In July 2005 the Productivity Commission launched a commissioned study entitled Economic Impacts of Migration and Population Growth,[65] and released an initial position paper on 17 January 2006[66] which states that the increase of income per capita provided by higher migration (50 percent more than the base model) by the 2024–2025 financial year would be $335 (0.6%), an amount described as "very small." The paper also found that Australians would on average work 1.3 percent longer hours, about twice the proportional increase in income.[67]

Using regression analysis, Addison and Worswick found in a 2002 study that "there is no evidence that immigration has negatively impacted on the wages of young or low-skilled natives." Furthermore, Addison's study found that immigration did not increase unemployment among native workers. Rather, immigration decreased unemployment.[68] However, in 2005 the Productivity Commission concluded that higher immigration levels would result in lower wage growth for existing Australian residents.[69] On the impact of immigration on unemployment levels, the Commission said: "The conclusion that immigration has not caused unemployment at an aggregate level does not imply that it cannot lead to higher unemployment for specific groups. Immigration could worsen the labour market outcomes of people who work in sectors of the economy that have high concentrations of immigrant workers."

Gittins claims there is considerable opposition to immigration in Australia by "battlers" because of the belief that immigrants will steal jobs. Gittins claims though that "it's true that immigrants add to the supply of labour. But it's equally true that, by consuming and bringing families who consume, they also add to the demand for labour – usually by more."[63] Overall, Gittins has written that the "economic case for rapid population growth though immigration is surprisingly weak," noting the diseconomies of scale, infrastructure costs and negative environmental impacts associated with continued immigration-driven population growth.[70]

Robert Birrell has asserted that high immigration levels are being used by the Federal Government to stimulate aggregate economic growth, but that per capita growth is more important to Australians.[64] Birrell concluded that high migration does not benefit existing residents, because it dilutes the benefit that can accrue from the export of non-renewable resources which form a large part of the Australian economy. As well, Birrell argues that a slowdown in labour force growth would require employers to pay greater attention to training, wages and conditions of workers.[64]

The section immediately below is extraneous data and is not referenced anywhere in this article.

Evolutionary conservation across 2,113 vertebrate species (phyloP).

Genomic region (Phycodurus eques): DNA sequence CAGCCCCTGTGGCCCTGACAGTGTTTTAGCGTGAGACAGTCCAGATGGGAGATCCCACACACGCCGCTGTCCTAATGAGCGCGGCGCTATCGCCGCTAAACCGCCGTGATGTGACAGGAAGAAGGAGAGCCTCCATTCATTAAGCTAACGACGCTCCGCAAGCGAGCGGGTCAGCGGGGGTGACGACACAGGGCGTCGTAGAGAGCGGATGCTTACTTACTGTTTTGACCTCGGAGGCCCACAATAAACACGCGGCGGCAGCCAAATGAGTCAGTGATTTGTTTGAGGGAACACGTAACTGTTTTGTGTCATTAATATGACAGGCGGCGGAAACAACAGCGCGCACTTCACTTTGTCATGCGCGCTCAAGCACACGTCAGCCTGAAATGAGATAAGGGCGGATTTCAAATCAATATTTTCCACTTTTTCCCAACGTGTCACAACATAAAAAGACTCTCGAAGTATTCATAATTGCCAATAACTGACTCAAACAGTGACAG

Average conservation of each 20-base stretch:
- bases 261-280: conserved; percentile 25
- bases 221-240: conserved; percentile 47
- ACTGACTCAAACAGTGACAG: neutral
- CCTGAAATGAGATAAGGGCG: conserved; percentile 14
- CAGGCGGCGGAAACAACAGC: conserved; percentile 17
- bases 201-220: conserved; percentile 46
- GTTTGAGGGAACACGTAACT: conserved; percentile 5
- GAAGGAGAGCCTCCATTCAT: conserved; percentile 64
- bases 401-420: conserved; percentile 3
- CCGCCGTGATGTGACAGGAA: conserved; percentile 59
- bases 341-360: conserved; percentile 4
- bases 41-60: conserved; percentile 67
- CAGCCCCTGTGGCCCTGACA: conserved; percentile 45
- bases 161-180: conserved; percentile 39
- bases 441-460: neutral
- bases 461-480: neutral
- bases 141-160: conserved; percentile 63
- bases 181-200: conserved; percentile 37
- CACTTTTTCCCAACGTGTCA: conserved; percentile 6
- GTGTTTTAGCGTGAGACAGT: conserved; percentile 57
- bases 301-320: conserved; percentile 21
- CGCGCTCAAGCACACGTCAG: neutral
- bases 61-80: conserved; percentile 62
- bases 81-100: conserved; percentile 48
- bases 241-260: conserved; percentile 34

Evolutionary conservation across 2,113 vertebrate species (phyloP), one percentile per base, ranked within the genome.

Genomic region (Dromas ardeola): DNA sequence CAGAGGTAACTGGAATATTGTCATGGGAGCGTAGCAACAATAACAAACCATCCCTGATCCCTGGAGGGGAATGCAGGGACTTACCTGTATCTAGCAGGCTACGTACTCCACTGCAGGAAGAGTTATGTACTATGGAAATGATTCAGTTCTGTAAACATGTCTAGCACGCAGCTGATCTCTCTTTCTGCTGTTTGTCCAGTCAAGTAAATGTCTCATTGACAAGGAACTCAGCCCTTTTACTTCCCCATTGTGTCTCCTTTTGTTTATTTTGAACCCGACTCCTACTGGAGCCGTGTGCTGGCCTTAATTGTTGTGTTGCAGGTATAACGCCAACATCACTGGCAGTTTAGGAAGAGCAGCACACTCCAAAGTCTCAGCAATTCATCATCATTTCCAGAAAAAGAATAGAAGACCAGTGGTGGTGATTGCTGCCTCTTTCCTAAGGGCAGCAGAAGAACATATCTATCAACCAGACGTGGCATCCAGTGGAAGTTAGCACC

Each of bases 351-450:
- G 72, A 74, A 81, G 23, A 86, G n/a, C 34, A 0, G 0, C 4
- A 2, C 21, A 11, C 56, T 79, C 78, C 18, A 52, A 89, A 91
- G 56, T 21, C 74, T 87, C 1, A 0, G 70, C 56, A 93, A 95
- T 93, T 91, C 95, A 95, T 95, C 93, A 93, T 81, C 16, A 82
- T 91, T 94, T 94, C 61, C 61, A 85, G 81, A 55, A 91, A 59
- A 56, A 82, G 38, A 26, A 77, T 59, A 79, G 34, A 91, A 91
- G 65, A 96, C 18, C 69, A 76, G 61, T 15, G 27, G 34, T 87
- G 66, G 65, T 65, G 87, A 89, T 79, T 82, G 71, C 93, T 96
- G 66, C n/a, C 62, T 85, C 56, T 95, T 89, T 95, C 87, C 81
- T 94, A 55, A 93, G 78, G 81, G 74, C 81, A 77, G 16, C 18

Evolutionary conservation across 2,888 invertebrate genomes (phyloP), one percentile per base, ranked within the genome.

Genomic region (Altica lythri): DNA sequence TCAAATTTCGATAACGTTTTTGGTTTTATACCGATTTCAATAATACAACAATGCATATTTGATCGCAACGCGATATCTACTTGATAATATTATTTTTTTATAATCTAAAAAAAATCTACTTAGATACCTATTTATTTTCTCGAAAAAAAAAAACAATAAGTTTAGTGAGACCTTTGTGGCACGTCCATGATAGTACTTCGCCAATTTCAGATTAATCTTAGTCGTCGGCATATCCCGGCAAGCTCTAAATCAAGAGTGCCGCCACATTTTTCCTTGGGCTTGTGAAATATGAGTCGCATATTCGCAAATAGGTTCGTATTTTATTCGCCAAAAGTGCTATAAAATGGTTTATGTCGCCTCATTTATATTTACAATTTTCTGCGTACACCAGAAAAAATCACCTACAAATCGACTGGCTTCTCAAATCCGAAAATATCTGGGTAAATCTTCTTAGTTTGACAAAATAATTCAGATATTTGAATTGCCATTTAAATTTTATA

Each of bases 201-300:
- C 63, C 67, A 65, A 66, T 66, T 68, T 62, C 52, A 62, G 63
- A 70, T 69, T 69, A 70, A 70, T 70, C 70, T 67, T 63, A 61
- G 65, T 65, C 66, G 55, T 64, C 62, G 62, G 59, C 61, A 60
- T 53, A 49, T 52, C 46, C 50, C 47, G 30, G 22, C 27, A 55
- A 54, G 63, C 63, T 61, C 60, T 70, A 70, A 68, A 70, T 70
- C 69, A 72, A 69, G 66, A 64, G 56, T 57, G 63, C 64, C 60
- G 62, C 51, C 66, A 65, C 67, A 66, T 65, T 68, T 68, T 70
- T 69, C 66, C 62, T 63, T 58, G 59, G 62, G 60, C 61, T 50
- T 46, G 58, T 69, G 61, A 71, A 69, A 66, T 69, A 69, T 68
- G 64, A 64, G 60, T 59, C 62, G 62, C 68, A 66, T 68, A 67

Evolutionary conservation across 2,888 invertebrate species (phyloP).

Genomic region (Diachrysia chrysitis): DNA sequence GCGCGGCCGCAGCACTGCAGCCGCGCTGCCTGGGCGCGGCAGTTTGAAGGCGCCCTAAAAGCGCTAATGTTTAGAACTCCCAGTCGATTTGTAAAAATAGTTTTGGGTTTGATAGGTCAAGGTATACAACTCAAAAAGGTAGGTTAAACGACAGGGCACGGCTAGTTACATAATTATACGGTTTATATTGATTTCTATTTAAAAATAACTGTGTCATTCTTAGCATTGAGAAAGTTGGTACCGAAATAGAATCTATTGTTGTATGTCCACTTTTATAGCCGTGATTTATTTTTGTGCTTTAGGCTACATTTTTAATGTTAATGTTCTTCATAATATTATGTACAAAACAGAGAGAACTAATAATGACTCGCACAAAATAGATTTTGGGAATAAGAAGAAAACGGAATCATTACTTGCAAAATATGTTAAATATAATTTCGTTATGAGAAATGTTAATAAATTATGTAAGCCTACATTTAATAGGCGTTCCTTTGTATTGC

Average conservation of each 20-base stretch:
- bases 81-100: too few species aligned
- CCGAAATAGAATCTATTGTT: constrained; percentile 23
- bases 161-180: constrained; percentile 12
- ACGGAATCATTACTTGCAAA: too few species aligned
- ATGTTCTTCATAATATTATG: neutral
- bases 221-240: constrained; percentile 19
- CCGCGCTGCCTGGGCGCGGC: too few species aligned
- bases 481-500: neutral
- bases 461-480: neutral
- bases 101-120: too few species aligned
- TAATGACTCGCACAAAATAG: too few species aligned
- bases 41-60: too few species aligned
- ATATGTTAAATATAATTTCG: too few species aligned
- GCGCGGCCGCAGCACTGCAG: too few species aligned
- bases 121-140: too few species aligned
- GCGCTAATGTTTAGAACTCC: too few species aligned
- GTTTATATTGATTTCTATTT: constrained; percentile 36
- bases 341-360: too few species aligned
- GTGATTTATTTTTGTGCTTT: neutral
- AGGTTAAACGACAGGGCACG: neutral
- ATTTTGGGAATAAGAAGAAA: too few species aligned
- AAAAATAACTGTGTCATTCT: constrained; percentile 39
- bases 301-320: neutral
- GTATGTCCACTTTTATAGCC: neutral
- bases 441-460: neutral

Social cohesion

The impact that immigration has on social cohesion in Australia is not clear. According to a 2018 report by the Scanlon Report, between 80 and 82% of Australians felt that immigration had a positive impact on Australian society. Australians under the age of 30 were twice as likely to feel positively about immigration as Australians over the age of 60 were.[71] A follow-up report in 2019 found that 85% of Australians polled felt that multiculturalism had made a positive impact on Australia, but 40% admitted negative or very negative feelings towards Muslims.[72]

Politics and public debate

Over the last decade, leaders of the major Federal political parties have demonstrated support for high level immigration (including John Howard, Peter Costello and Kim Beazley[73]). There was, overall, an upward trend in the number of immigrants to Australia over the period of the Howard Government (1996–2007). The Rudd Labor Government (elected 2007) increased the quota again once in office.[74] In 2010, both major parties continue to support high immigration, with former Prime Minister Kevin Rudd advocating a 'Big Australia'; and Opposition Leader Tony Abbott stating in a 2010 Australia Day speech that: "My instinct is to extend to as many people as possible the freedom and benefits of life in Australia".[75][76] On 7 August 2018, the Australian Bureau of Statistics population clock reached 25 million 33 years ahead of predictions, with 62% of the growth in the last ten years being a result of immigration.[77][78]

In 2003, economist Ross Gittins, a columnist at Fairfax Media, said former Prime Minister John Howard had been "a tricky chap" on immigration, by appearing "tough" on illegal immigration to win support from the working class, while simultaneously winning support from employers with high legal immigration.[79] In 2006, the Labor Party under Kim Beazley took a stance against the importation of increasingly large numbers of temporary skilled migrant workers by employers, arguing that this is simply a way for employers to drive down wages.[73]

In 2019, a Lowy Institute poll found that 49% of Australians say that ‘the total number of migrants coming to Australia each year is too high’, while a minority said it is ‘too low’ (13%), representing a 10-point rise in opposition to immigration since 2014.[80] Furthermore, 67% say that 'overall, immigration has a positive impact on the economy’, while 65% say that ‘immigrants strengthen the country because of their hard work and talents’, and 62% believe that ‘accepting immigrants from many different countries makes Australia stronger’.[80]

Senator Pauline Hanson has called for a national plebiscite asking voters if they think immigration is too high.[81][82] The Australian Senate voted the proposal down 54 votes to 2.[83]

See also




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Further reading

Migration history
State immigration websites